EFSA Confirms Safe Levels For Nitrites and Nitrates Added to Food, But Not for All Dietary Sources

9b1c84ce-ce3d-4de1-8e8b-3158c622c317articleimage.jpg

19 Jun 2017 --- Although consumer exposure to nitrites and nitrates as food additives is generally within safe levels for all population groups, if all dietary sources of nitrites and nitrates are considered, the safe levels (ADIs) may be exceeded. This is according to a report by EFSA, following a re-evaluation of existing safe levels for nitrites and nitrates intentionally added to meat and other foods. 

Sodium and potassium salts of nitrite and nitrate (E 249-252) are authorized as food additives in the EU. They are used in meat, fish and cheese products to hinder microbial growth, in particular, to protect against botulism, as well as to keep meat red and enhance its flavor. Many consumers view these with suspicion and are increasingly seeking out healthier products with labels that are cleaner, clearer and easier to understand. Nitrate is also found naturally in high concentrations in certain vegetables, and it can enter the food chain as an environmental contaminant – mainly in water. 

Using a refined exposure assessment, experts estimated that consumer exposure to nitrate solely from food additives was less than 5% of the overall exposure to nitrate in food, and did not exceed the safe levels. However, if all sources of dietary nitrate are considered (food additive, natural presence in foods and environmental contaminants), the safe level may be exceeded for individuals of all age groups with medium to high exposure.

However, based on the available evidence, EFSA concluded that there was no need to change previously set safe levels for either substance, according to Professor Maged Younes, a member of EFSA’s Panel on Food Additives and Nutrient Sources Added to Food, and Chair of the Working Group tasked with the re-evaluation.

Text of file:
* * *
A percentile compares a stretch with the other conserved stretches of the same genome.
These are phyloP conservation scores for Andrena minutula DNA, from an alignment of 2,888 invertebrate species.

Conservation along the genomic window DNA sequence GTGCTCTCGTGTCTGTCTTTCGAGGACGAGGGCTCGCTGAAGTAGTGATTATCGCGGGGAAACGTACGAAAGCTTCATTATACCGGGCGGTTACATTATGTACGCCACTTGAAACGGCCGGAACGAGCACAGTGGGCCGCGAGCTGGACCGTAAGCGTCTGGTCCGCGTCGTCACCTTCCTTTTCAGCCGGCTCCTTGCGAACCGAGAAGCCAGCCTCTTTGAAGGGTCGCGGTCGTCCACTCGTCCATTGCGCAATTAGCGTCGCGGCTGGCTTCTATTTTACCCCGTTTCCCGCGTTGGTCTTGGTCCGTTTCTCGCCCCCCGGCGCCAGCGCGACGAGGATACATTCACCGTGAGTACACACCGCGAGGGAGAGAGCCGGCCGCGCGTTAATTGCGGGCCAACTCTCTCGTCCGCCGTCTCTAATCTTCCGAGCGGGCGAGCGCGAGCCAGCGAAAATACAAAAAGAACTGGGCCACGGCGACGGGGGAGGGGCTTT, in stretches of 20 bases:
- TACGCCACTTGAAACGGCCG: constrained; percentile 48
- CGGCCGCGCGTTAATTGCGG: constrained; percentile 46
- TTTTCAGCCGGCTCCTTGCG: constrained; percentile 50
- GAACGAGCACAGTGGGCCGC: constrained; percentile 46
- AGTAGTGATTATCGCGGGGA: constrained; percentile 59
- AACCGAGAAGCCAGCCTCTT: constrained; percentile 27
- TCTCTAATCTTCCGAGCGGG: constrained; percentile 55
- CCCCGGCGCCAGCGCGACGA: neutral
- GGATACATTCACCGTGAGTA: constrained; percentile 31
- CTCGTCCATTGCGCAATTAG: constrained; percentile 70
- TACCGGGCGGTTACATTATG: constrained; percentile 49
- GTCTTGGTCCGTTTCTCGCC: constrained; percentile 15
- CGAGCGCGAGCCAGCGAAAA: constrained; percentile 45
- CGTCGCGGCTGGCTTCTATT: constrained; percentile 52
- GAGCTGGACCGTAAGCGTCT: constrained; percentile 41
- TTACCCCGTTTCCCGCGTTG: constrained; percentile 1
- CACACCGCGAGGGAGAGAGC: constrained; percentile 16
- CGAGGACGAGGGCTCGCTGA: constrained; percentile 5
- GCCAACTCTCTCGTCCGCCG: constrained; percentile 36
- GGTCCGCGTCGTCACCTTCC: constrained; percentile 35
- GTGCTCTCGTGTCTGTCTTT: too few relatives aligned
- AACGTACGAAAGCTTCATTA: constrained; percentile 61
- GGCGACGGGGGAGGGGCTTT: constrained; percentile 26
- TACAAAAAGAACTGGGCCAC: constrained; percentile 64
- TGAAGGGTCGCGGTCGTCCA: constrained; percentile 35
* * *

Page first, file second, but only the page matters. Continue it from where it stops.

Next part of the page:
The current acceptable daily intake (ADI) for nitrates is 3.7 milligrams per kilogram of body weight per day (mg/kg bw/day). The safe level for nitrites was re-established at 0.07 mg/kg bw/day, close to the slightly more conservative existing ADI of 0.06 mg/kg bw/day. 

For nitrites used as food additives, experts estimated exposure to be within safe levels for all population groups, except for highly exposed children, who might slightly exceed the ADI. Exposure from all dietary sources may exceed the ADI for infants, toddlers and children with medium exposure, and for highly exposed individuals of all age groups. Children are often more exposed to substances because of their higher food consumption levels relative to their body weight.

Nitrite is also linked to the formation of a group of compounds known as nitrosamines, some of which cause cancer. EFSA’s experts therefore also estimated their formation inside the body following the use of nitrites as food additives. They concluded that when nitrites are used at approved levels, their contribution to overall exposure to nitrosamines is of low concern for health.

Nitrite unintentionally present in meat products from other sources such as environmental contamination can also contribute to the formation of nitrosamines. EFSA’s experts concluded that these levels of nitrosamines might give rise to potential health concerns but that more research was needed to address uncertainties and knowledge gaps in this complex area.

Although the panel concluded that nitrites and nitrates added to food at permitted levels are safe for consumers in Europe, it pointed out that there are still some knowledge gaps to be filled by future research.